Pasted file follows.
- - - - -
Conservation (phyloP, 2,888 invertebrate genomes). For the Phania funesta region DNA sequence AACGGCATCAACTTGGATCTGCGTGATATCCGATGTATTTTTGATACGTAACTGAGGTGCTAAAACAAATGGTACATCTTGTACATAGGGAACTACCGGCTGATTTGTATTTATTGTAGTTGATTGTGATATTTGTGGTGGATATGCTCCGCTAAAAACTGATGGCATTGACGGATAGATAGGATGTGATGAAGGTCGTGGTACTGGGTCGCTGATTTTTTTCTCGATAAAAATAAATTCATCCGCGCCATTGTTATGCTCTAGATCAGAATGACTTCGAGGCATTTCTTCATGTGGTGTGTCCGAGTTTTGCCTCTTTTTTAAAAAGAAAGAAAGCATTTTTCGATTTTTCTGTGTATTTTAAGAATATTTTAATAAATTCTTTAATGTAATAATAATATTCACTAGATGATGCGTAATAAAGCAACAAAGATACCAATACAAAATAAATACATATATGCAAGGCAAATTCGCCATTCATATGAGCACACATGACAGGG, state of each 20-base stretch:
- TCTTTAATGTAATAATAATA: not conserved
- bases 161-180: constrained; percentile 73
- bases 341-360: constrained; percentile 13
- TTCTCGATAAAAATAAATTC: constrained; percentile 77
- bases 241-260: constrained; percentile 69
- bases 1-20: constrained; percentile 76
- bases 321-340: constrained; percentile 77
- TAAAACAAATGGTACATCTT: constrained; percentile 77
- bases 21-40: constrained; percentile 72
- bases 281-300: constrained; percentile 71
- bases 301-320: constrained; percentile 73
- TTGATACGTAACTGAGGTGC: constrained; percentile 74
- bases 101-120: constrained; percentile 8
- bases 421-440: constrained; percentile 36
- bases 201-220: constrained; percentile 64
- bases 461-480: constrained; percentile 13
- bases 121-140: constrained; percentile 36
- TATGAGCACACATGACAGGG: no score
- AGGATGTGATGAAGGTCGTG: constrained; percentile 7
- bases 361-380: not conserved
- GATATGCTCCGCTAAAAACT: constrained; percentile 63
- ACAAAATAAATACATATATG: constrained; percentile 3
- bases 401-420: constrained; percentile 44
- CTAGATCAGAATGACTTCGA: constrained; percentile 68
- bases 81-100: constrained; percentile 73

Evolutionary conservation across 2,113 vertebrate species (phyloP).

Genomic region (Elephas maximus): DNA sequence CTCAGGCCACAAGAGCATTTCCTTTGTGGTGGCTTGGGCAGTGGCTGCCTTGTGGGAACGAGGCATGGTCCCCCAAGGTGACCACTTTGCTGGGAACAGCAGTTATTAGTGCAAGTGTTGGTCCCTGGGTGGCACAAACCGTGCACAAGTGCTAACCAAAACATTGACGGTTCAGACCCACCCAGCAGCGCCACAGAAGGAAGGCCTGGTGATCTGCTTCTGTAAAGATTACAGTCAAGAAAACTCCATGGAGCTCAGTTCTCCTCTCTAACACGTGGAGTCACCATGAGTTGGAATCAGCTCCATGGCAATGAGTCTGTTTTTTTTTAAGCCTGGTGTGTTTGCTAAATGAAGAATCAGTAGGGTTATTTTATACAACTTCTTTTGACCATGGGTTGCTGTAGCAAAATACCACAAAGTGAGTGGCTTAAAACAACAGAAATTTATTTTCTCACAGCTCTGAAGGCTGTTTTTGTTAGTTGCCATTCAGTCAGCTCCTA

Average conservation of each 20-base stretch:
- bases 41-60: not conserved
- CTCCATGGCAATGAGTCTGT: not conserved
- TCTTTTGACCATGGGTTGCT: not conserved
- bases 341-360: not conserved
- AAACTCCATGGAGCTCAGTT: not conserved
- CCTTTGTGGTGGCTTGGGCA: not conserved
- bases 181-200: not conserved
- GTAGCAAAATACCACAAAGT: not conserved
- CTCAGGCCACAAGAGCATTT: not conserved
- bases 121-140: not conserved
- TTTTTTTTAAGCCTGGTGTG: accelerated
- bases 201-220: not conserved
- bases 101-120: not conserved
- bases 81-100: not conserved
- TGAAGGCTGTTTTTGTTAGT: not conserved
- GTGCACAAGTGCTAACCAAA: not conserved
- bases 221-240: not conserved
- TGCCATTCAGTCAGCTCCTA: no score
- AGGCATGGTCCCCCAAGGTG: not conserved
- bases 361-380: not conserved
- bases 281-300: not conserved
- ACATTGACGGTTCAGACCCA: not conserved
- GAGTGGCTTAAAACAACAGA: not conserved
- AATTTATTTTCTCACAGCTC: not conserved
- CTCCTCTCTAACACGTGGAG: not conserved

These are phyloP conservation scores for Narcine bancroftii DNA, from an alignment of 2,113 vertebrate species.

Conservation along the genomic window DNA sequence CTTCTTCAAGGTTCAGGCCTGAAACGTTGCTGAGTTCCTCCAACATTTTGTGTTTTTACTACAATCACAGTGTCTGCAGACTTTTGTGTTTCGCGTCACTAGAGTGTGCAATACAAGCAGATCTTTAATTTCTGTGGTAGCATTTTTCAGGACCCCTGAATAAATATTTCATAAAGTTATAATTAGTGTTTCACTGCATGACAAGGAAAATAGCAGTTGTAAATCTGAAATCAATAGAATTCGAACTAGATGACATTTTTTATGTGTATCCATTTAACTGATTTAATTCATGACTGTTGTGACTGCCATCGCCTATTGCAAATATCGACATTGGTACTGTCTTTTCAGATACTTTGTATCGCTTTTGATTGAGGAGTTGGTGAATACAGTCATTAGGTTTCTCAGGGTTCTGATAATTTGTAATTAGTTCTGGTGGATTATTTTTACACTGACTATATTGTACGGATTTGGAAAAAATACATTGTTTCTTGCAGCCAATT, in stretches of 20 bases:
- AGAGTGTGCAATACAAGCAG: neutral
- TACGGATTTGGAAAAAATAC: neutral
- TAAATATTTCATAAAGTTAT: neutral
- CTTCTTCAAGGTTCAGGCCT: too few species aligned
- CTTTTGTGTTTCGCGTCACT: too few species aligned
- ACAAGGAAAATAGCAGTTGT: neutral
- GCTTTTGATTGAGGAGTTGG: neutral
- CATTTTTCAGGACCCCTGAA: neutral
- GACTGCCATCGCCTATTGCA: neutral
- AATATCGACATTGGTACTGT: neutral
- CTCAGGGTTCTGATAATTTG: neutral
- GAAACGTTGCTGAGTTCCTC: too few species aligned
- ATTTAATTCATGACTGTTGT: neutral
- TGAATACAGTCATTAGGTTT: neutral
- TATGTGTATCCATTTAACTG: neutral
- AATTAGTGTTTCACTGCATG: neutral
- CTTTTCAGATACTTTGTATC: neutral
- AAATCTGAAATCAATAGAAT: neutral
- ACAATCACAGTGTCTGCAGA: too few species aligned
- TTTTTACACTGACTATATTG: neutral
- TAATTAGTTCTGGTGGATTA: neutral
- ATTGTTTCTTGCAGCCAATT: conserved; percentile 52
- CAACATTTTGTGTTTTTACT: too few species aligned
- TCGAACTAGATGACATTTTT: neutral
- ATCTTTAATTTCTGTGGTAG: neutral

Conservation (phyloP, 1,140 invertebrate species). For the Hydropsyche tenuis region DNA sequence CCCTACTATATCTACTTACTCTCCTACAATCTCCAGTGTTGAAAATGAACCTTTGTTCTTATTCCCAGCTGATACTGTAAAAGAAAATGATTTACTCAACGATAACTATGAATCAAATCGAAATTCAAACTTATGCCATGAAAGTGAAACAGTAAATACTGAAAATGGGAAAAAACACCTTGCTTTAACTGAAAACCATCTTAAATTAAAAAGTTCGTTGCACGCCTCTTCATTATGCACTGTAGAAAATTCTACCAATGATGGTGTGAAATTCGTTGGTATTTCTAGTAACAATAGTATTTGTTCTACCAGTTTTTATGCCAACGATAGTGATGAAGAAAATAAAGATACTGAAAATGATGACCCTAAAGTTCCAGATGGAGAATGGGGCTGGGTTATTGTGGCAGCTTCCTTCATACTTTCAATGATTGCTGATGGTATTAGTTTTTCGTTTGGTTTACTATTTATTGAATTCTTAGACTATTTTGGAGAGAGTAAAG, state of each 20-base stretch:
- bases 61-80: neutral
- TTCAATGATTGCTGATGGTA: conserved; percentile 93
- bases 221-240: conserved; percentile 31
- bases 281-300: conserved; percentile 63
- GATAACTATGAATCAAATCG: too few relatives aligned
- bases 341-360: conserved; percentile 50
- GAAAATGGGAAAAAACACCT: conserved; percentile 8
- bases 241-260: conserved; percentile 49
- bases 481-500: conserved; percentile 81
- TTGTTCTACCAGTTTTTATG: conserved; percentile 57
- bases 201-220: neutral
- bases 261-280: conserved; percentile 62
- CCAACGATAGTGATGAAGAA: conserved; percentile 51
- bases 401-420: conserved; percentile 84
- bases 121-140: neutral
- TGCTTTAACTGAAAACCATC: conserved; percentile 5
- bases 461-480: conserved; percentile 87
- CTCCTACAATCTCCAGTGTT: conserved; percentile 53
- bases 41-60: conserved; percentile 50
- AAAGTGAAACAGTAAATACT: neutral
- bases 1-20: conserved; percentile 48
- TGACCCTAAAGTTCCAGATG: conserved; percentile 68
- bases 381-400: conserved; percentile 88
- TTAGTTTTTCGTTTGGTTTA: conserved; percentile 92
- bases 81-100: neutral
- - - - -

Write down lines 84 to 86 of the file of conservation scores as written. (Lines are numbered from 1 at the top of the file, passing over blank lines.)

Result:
- TTCAATGATTGCTGATGGTA: conserved; percentile 93
- bases 221-240: conserved; percentile 31
- bases 281-300: conserved; percentile 63